Ultimately, though, the Copenhagen Zoo’s policy on contraception is philosophically based. The Copenhagen Zoo has a moral stance on the act of mating, and believes that to deny animals their natural breeding urges is fundamentally wrong. That the zoo has this viewpoint is certainly not news—a 2012 New York Times article includes quotes from Bengt Holst clearly expressing the zoo’s opinions. “We’d rather they have as natural behavior as possible,” said Holst. “We have already taken away their predatory and antipredatory behaviors. If we take away their parenting behavior, they have not much left.” In the same article, he says that the zoo euthanizes 20-30 healthy exotic animals every year. 

“Some zoos professionals object to the use of contraception based on the belief that preventing animals from mating and raising young deprives those animals of a fundamental and enriching part of life,” explains Ingrid J. Porton in the book Wildlife Contraception. “These zoo professionals argue that it is wrong and even hypocritical to emphasize the the importance of developing enriched captive environments that facilitate performance of natural behaviors while at the same time advocating the prevention of natural reproductive behavior. This view holds that all social aspects of mating and rearing offspring are of overriding importance to the well-being of captive animals and to prevent this experience could be considered unethical.”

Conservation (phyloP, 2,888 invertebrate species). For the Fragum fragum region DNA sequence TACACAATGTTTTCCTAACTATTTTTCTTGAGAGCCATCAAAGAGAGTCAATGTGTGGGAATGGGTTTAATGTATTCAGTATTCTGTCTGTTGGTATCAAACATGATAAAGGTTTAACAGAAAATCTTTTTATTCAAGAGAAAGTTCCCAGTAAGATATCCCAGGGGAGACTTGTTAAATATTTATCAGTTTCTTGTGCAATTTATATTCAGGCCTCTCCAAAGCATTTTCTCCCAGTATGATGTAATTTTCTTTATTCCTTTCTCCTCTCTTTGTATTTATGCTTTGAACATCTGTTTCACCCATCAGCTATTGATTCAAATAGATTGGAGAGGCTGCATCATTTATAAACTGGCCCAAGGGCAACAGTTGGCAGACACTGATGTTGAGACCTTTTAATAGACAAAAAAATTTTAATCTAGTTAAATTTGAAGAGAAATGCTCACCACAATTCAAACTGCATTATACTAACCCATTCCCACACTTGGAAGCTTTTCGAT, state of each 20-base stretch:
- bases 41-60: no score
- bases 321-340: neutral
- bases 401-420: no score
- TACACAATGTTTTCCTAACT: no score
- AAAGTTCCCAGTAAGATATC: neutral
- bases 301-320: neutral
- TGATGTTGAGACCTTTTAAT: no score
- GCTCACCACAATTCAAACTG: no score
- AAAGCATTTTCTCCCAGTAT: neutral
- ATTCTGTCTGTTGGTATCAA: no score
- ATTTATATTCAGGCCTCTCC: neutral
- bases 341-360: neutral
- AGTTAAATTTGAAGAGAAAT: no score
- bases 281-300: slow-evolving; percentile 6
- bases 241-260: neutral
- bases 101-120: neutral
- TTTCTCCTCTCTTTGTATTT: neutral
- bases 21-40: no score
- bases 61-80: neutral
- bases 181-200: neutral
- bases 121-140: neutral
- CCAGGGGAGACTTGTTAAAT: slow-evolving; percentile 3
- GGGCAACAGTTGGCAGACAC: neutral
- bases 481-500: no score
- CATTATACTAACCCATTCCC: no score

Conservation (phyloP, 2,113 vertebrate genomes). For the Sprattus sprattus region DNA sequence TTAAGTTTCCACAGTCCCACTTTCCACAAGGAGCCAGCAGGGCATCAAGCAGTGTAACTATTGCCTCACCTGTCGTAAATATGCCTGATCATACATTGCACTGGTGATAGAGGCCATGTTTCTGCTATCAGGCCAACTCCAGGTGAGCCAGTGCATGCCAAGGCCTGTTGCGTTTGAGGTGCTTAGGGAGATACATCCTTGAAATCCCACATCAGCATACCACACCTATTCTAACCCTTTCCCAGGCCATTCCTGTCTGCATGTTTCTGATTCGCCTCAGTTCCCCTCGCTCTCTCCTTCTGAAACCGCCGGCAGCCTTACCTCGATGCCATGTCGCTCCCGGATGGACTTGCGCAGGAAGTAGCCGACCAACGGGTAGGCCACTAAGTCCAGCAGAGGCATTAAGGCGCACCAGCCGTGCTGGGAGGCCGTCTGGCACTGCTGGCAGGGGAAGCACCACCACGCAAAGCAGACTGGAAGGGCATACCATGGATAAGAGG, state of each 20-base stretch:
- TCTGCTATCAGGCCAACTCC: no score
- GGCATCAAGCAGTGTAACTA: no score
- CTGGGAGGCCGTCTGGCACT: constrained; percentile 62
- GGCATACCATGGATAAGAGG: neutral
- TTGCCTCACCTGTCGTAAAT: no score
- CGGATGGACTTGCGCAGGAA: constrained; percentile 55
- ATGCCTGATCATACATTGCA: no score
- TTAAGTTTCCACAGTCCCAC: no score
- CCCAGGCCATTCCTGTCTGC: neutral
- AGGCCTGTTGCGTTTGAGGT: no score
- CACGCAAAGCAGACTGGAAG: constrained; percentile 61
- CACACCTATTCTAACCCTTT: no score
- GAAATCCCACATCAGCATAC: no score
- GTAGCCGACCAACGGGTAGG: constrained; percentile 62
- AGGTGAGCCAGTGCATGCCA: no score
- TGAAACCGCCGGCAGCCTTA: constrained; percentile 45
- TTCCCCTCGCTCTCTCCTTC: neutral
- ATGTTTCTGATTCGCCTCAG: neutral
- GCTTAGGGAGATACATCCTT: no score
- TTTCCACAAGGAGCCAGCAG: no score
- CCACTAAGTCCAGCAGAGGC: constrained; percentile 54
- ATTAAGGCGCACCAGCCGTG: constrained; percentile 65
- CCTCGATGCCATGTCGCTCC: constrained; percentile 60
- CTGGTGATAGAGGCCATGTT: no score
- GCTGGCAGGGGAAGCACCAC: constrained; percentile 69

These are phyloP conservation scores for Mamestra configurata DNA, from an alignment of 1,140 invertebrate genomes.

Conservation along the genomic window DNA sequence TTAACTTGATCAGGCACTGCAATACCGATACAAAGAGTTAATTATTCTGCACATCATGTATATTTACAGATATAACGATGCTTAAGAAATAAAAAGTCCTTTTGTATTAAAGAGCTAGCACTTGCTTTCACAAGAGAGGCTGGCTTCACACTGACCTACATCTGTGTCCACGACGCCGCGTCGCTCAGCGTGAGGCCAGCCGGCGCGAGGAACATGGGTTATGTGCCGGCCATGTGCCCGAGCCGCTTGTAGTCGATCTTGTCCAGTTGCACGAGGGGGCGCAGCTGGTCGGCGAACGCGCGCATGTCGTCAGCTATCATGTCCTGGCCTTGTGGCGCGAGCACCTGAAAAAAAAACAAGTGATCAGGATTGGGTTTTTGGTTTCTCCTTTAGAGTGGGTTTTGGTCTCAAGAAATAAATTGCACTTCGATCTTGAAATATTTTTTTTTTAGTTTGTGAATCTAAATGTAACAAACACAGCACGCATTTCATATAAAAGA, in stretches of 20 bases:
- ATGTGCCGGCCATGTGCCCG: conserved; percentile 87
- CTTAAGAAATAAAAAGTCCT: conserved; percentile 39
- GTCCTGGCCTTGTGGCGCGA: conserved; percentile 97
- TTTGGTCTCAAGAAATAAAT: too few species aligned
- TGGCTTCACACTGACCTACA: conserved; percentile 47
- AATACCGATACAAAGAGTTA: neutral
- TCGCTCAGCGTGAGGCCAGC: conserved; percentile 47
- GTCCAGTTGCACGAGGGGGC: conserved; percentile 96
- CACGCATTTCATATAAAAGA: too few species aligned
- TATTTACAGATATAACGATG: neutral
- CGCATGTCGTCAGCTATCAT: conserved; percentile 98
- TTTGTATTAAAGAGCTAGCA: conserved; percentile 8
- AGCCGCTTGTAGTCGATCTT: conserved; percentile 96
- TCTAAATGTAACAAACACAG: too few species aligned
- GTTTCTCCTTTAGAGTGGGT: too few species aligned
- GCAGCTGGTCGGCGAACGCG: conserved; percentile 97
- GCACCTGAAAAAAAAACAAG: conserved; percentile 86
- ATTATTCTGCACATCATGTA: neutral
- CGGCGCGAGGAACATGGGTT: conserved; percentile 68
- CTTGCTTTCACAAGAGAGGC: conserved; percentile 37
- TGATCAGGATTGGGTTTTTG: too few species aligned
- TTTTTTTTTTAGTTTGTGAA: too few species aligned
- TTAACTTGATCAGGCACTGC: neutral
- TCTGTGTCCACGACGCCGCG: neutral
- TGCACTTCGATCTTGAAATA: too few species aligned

In the eyes of the Copenhagen Zoo, the humane death of surplus animals is an unfortunate but minor cost when compared to lowering the quality of life for all of their animals through contraceptives. So long as the animal’s life is good up until the moment of death, the zoo believes it is acting morally responsibly. In this moral system, how long or short  a life an animal has is of much lesser importance.

American zoos have a very different viewpoint. “By preventing the birth of animals beyond carrying capacity, more animals can be well cared for,” says Cheryl Asa, Director of Research Saint Louis Zoo and the AZA’s Wildlife Contraception Center. As she explained to the NYT, Americans are more willing to accept contraception than euthanasia.


So were they wrong?

My goal isn’t to convince you that the zoo’s choices were sacrosanct. Ultimately, whether or not you believe the zoo was wrong to kill Marius—or to let him be born in the first place—is a personal choice. Just don’t be drawn in by the hype and really think about the issues at hand before you decide. This wasn’t the senseless murder of a baby animal, and Marius’ body wasn’t gruesomely paraded around for the amusement of the zoo’s unhinged guests. It was a messy, complicated conservation decision—and I, for one, don’t envy the people like Holst who have to make these kind of decisions every day.


Some other GREAT posts on Marius & the Copenhagen Zoo:


CATEGORIZED UNDER: Evolution, More Science, select, Top Posts
MORE ABOUT: Conservation, Marius, Zoos
  • Rus Archer

    well, it’s butchery AND a biology lesson
    is there a reason why zoos don’t just feed live animals to predators like lions?

    • stimps